In This Issue:
- Editor’s Column – Credit Markets to Drive NBFC Sector Consolidation
- DHFL – High Leverage is the Issue
- Weekly Issuer Data – AA and Below
- Rating Upgrades, Downgrades, and Other Data
- Current Quotes – Corporate Bonds
- Other Data
Editor’s Column – Credit Markets to Drive NBFC Sector Consolidation
The IL&FS default and market panic on DHFL are causing a deep stress on credit markets. Yields on NBFC CPs and bonds have risen sharply across the board as mutual funds have turned risk averse and are one way sellers of most NBFC papers. The rise in CP and bond yields of NBFC issuers has lead to most fixed income schemes showing falling NAVs or generating very low returns that are leading to redemptions by investors.
Mutual Funds are not able to sell CPs and bonds to create liquidity to meet redemptions and this has prompted regulators to work with the market to improve liquidity.
The NBFC sector has seen a boom with many NBFCs driven by private equity emerging in the last few years and growing at a rapid pace, all funded by borrowings from banks, MFs and other institutional players. A few of them have over leveraged and these are in danger of being unable to roll over maturing debt. The rapid growth of assets in the last few years have also led to portfolios to be unseasoned and this can cause provisioning risks if borrowers fail to repay on time.
The rapid growth in the NBFC sector will start to falter in the coming quarters and this will lead to consolidating the sector with the healthiest companies that can change their borrowing structure to tap public deposits growing at the cost of weaker ones that are not able to raise institutional debt.
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DHFL – High Leverage is the Issue
DHFL is facing the markets risk aversion on credits due to its high leverage of over 10x. The housing finance company is adequately liquid and carries the highest safety rating and also has no issues in servicing its debt. However, post IL&FS, markets are looking warily at highly leveraged finance companies and DHFL is one of the highly leveraged ones.
DHFL stock price corrected by almost 50% in just a couple of days on leverage concerns, the market is also concerned about the rising cost of borrowing for the companies amid continuing financial crisis at IL&FS. The markets will force DHFL to deleverage and this will halt growth in the company, which is the primary reason for the sharp fall in valuations.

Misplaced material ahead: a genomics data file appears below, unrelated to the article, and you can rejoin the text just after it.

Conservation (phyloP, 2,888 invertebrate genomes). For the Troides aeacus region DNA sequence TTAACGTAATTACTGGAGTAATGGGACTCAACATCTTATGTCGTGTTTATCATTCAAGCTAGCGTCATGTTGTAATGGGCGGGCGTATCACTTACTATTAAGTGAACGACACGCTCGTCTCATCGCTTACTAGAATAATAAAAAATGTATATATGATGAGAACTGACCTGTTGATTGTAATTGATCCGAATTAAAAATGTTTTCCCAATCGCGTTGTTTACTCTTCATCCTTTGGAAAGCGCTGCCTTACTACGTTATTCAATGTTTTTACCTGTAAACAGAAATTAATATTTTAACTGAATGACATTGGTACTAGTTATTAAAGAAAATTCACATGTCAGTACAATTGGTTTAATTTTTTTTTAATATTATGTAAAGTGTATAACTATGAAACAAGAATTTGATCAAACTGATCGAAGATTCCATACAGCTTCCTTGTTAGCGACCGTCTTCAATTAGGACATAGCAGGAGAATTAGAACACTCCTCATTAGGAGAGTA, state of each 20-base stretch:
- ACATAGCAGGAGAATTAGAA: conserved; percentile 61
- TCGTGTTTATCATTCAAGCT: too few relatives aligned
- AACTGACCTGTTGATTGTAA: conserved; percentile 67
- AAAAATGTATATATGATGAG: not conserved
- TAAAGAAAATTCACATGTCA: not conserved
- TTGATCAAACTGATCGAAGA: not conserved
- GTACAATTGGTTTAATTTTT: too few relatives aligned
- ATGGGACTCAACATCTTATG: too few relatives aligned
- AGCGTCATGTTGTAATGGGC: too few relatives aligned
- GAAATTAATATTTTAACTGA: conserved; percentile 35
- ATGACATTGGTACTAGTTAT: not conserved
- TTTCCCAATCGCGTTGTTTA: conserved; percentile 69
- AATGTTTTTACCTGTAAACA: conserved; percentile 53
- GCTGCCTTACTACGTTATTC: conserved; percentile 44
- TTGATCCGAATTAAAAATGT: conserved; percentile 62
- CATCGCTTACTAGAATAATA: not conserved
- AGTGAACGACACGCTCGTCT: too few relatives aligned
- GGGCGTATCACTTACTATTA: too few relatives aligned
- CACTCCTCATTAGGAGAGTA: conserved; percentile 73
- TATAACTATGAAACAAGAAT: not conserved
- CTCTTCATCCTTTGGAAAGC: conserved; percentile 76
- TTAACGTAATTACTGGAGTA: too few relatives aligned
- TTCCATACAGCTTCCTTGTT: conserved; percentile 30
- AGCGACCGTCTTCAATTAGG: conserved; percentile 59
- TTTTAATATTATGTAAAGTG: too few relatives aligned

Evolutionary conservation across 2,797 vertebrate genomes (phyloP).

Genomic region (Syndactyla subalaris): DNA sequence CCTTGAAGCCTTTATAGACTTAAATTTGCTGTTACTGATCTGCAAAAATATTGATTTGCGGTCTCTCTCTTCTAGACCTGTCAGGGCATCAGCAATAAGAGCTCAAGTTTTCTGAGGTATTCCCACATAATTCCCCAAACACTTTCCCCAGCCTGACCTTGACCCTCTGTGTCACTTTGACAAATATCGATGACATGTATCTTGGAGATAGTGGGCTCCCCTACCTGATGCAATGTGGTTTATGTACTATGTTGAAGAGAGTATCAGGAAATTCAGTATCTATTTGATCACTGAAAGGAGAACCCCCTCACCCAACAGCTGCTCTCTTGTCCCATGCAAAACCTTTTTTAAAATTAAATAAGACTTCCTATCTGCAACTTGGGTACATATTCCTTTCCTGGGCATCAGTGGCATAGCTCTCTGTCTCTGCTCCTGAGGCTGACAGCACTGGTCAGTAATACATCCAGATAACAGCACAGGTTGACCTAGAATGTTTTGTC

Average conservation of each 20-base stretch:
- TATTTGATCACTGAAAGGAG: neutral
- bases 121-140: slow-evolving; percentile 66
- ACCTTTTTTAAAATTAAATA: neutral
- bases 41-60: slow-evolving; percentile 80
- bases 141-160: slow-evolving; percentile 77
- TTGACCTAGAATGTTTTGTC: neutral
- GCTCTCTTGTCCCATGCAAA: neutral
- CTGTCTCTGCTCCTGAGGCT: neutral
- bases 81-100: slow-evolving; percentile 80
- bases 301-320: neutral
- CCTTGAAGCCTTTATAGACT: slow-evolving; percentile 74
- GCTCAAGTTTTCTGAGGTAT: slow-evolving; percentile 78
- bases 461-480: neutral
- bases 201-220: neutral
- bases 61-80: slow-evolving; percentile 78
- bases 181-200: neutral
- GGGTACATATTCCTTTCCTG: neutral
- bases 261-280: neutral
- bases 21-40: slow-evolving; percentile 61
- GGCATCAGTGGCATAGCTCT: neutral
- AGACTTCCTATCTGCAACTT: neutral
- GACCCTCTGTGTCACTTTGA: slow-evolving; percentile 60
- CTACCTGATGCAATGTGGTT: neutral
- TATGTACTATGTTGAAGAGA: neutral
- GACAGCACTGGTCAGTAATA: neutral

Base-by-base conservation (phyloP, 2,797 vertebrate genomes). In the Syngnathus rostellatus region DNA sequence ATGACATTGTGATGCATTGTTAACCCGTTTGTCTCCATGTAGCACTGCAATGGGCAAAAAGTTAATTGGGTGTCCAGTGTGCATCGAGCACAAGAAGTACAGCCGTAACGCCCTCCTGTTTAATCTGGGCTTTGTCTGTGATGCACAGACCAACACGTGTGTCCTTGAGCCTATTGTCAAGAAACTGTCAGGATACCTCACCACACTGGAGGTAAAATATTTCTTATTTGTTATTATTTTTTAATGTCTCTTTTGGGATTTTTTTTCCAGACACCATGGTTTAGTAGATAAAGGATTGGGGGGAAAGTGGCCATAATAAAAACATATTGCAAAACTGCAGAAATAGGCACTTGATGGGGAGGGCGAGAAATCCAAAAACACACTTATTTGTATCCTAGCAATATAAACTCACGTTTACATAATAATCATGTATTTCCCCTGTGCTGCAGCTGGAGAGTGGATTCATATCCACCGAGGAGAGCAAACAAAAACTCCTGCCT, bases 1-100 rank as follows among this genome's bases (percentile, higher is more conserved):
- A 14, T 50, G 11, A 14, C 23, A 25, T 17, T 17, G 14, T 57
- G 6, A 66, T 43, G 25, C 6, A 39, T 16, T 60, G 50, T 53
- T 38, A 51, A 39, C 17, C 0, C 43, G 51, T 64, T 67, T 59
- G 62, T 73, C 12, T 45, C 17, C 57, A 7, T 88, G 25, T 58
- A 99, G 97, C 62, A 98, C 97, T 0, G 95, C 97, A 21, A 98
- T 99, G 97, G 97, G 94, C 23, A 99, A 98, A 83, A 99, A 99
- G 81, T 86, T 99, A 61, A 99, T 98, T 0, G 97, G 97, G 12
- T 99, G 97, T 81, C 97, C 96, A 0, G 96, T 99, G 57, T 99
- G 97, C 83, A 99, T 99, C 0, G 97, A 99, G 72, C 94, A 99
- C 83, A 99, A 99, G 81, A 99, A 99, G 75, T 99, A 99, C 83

After the chaos, DHFL management said, we are sitting on strong liquidity, and we don’t have any delay in repayment, neither any default had occurred. Management also said promoters have not pledged any shares, and there is no intention of getting into loan against shares financing. Also, DHFL has no exposure to IL&FS.
On borrowing, management said- borrowing rate continues to be that for an AAA-rated company in the bond market. 8.65% is the incremental rate of borrowing (blended). Last month DHFL had issued CPs at 8.20%, while NCDs of different maturity (3,5,7 years) was issued at rates of 9.10%-9.30%.
DHFL Rating Profile – NCDs are AAA rated, while CPs are A1+ rated. As of 31st March 2018, bank borrowings comprised 42% of the total borrowings, NHB refinance 3%, market borrowings 40%, public deposits 11% and external commercial borrowings 3%.
Q1 FY 2019 Financial – DHFL reported a solid set of numbers in Q1 FY19, where profit rose by 35% to Rs. 4.35 billion (YoY basis) and interest income rose by 24% to Rs.30.24 billion (YoY basis). Gross NPA marginally declined to 0.93% while net interest margin rose to 3.44% from 3.31% a year ago. Loan book outstanding is at Rs 1009.85 billion in Q1 FY19 and Book Value per Share is at Rs 313.5.
Asset Quality & Ratios- as of 31st March 2018 DHFL reported Gross NPA ratio of 0.96% and Net NPA ratio of 0.56%. The Net NPA to Net worth ratio stood at 5.85% as of 31st March 2018. DHFL overall gearing is high at 10.54 x as of 31st March 2018. CAR and Tier I CAR stood at 15.29% and 11.52% respectively.
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